Accordingly, we must balance ERISA's preemptive scope with its “antiphonal” acceptance of state insurance regulation. Rush Prudential, 536 U.S. at 364, 122 S.Ct. 2151. Glenn involved an exercise of the Court's power to make federal common law, as evidenced by its frequent reference to trust law and the absence of any applicable state insurance regulation. The Court's refusal to create a system of universal de novo review does not necessarily mean that states are categorically forbidden from issuing insurance regulations with such effect. After all, the states have retained power to institute quite a number of rules affecting ERISA plans pursuant to their savings clause powers. See, e.g., Kentucky Ass'n, 538 U.S. at 329, 123 S.Ct. 1471; Rush Prudential, 536 U.S. at 355, 122 S.Ct. 2151; UNUM Life, 526 U.S. at 358, 119 S.Ct. 1380; Metro. Life, 471 U.S. at 724, 105 S.Ct. 2380.
The effect of disapproving discretionary clauses on ERISA plans is unclear. The Firestone Tire Court noted concerns “that a de novo standard would contravene the spirit of ERISA because it would impose much higher administrative and litigation costs and therefore discourage employers from creating benefit plans,” but found them insufficient to justify a departure from a de novo standard where there was no discretionary clause. Firestone Tire, 489 U.S. at 114-15, 109 S.Ct. 948. Firestone Tire and Glenn read together may suggest that Congress would prefer a system in which many if not most cases were reviewed for an abuse of discretion. Yet, Firestone Tire's explicit acceptance of the de novo standard, coupled with Glenn's acknowledgment that the conflict of interest could prove “of great importance” in some cases, 128 S.Ct. at 2351, indicates that highly deferential review is not a cornerstone of the ERISA system.
Indeed, the Supreme Court has said as much. In Rush Prudential, the insurer argued that deferential review was a “substantive rule intended to be preserved by the system of uniform enforcement.” 536 U.S. at 384, 122 S.Ct. 2151. The Court made quick work of this argument: “Whatever the standards for reviewing benefit denials may be, they cannot conflict with anything in the text of the statute, which we have read to require a uniform judicial regime of categories of relief and standards of primary conduct, not a uniformly lenient regime of reviewing benefit determinations.” Id. at 385, 122 S.Ct. 2151.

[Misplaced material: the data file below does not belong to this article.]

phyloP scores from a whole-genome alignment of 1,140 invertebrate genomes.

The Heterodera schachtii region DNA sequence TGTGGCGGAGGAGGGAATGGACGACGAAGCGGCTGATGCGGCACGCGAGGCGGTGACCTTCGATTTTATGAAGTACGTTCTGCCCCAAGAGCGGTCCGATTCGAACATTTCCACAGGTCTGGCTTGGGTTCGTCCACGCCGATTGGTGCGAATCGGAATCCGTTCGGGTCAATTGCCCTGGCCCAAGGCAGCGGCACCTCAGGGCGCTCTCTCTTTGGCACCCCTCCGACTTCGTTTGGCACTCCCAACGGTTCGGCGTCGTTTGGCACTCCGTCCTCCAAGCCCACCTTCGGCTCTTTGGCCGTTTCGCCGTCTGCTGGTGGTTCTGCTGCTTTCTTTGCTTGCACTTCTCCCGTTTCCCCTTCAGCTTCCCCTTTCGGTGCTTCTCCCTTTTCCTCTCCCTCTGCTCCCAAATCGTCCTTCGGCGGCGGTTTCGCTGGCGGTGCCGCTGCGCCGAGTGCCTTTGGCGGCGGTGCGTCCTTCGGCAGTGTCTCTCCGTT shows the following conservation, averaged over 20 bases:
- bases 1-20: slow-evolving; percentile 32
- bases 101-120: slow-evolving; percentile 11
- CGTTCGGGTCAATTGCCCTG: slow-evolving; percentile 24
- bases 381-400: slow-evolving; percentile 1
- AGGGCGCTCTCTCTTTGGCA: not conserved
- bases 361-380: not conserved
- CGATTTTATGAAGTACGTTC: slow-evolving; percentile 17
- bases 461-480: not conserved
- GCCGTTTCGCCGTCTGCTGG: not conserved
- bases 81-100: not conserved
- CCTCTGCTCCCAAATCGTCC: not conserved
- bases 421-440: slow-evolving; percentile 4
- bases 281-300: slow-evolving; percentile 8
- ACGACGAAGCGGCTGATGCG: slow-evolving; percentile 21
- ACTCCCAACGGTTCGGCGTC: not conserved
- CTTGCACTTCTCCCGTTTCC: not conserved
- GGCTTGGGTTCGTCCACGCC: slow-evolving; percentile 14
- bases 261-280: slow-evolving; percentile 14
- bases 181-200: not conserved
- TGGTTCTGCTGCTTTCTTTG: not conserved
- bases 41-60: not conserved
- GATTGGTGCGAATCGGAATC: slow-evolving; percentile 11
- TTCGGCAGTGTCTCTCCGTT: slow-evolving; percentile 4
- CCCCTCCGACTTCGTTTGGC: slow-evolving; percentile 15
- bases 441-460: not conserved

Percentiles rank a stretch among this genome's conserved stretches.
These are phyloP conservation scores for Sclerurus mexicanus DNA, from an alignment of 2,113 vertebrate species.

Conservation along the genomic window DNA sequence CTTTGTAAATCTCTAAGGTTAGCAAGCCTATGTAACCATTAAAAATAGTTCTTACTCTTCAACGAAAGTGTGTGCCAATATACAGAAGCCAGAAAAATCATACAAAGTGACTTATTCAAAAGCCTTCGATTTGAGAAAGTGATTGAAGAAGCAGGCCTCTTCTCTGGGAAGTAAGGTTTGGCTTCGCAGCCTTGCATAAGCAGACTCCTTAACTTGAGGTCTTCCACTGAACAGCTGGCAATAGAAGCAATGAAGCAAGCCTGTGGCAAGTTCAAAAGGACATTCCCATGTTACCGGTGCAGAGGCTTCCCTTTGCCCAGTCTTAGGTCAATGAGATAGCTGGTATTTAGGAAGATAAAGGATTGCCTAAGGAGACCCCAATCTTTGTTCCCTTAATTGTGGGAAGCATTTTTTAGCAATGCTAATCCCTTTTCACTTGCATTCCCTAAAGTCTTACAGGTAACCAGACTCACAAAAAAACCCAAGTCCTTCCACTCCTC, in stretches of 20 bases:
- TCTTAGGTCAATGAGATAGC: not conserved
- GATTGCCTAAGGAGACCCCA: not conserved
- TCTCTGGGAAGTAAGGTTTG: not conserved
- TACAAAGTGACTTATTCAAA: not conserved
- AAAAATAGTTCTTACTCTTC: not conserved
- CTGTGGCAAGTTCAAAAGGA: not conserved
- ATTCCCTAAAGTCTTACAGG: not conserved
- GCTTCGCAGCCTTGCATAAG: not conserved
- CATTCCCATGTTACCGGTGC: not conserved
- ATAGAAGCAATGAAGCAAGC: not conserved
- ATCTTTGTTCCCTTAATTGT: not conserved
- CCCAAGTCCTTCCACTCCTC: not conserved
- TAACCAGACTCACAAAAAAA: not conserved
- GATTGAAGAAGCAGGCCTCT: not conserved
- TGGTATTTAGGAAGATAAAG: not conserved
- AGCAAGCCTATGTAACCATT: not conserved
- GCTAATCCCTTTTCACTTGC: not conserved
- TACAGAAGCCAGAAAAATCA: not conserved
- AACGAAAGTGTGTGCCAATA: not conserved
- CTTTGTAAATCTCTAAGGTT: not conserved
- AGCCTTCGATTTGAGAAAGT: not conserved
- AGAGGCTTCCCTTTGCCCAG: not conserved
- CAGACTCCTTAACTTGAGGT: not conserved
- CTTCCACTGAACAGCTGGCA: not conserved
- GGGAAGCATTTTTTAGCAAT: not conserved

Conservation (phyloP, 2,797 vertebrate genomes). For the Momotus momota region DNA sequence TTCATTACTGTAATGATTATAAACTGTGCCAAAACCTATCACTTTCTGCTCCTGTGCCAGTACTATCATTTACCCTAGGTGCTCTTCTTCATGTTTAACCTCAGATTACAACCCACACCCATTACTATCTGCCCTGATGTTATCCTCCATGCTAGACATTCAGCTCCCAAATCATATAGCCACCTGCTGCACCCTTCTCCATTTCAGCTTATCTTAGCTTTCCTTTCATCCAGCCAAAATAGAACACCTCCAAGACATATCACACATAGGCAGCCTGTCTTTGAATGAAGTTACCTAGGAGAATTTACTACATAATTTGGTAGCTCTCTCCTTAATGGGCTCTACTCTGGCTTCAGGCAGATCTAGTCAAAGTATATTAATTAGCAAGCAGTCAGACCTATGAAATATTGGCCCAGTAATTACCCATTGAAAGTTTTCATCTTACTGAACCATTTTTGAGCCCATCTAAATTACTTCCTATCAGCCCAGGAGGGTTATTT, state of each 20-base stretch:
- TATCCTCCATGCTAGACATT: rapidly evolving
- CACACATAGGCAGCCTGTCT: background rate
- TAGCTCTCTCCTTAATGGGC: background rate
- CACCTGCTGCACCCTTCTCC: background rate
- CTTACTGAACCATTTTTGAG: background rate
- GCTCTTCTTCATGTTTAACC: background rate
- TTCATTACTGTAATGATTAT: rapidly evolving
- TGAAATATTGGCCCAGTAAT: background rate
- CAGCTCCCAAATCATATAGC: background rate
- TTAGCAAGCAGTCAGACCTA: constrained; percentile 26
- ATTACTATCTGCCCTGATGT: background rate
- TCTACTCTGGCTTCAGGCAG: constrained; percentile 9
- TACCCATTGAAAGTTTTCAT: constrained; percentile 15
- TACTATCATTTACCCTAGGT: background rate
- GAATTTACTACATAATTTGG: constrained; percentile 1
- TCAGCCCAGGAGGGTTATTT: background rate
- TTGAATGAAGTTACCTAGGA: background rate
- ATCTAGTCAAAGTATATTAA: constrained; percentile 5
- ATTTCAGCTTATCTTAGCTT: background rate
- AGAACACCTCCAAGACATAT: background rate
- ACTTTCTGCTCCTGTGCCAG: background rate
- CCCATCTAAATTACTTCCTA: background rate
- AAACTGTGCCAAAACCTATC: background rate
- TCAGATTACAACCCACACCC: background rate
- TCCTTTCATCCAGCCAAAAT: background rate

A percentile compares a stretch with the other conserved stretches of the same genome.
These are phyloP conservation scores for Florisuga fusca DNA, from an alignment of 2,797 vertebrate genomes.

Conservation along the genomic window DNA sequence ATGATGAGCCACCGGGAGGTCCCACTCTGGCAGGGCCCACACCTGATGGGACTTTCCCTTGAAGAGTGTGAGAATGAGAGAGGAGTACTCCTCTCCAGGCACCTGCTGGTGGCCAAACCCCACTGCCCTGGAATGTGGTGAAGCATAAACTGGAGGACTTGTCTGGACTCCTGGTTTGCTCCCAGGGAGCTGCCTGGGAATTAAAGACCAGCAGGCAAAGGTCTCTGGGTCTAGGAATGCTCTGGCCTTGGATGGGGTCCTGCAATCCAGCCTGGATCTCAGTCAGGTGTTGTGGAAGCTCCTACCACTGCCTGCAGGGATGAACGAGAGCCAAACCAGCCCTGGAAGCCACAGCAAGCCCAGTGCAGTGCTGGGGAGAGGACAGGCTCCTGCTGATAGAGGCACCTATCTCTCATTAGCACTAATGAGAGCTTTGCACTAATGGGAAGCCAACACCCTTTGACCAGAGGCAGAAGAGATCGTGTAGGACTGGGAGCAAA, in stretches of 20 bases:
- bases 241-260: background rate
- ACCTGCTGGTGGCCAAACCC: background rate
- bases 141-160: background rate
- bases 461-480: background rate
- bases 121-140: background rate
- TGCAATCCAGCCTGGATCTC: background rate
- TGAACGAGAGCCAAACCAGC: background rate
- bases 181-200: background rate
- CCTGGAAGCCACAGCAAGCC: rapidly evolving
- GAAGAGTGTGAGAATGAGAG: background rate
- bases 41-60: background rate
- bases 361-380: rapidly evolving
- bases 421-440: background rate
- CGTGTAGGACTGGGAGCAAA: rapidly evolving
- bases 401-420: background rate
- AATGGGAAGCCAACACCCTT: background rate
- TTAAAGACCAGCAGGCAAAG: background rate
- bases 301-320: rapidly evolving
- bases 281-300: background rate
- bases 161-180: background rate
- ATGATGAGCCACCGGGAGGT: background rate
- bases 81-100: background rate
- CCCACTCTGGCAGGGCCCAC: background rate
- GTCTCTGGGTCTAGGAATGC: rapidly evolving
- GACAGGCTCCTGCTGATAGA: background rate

Instead, the Court stated that it was perfectly appropriate for the state to “eliminate[ ] whatever may have remained of a plan sponsor's option to minimize scrutiny of benefit denials.” Id. at 387, 122 S.Ct. 2151. In Rush Prudential, the state had “eliminat[ed] an insurer's autonomy to guarantee terms congenial to its own interests” by requiring an independent medical review when the patient's doctor and the HMO disagreed about medical necessity. Id. That, however, was merely “the stuff of garden variety insurance regulation through the imposition of standard policy terms.” Id. And ensuring a level playing field for claims is at the heart of the state's power to regulate insurance: “[i]t is ․ hard to imagine,” said the Court, “a reservation of state power to regulate insurance that would not be meant to cover restrictions of the insurer's advantage in this kind of way.” Id.
Here, the Commissioner has likewise forbidden insurers from inserting terms which tip the balance in their favor. Although this creates disuniformities in the regime of rights and remedies under ERISA,
[s]uch disuniformities ․ are the inevitable result of the congressional decision to save local insurance regulation. Although we have recognized a limited exception from the saving clause for alternative causes of action and alternative remedies ․, we have never indicated that there might be additional justifications for qualifying the clause's application. ․ [F]urther limits on insurance regulation preserved by ERISA are unlikely to deserve recognition.
Id. at 381, 122 S.Ct. 2151 (emphasis added) (internal citation omitted).2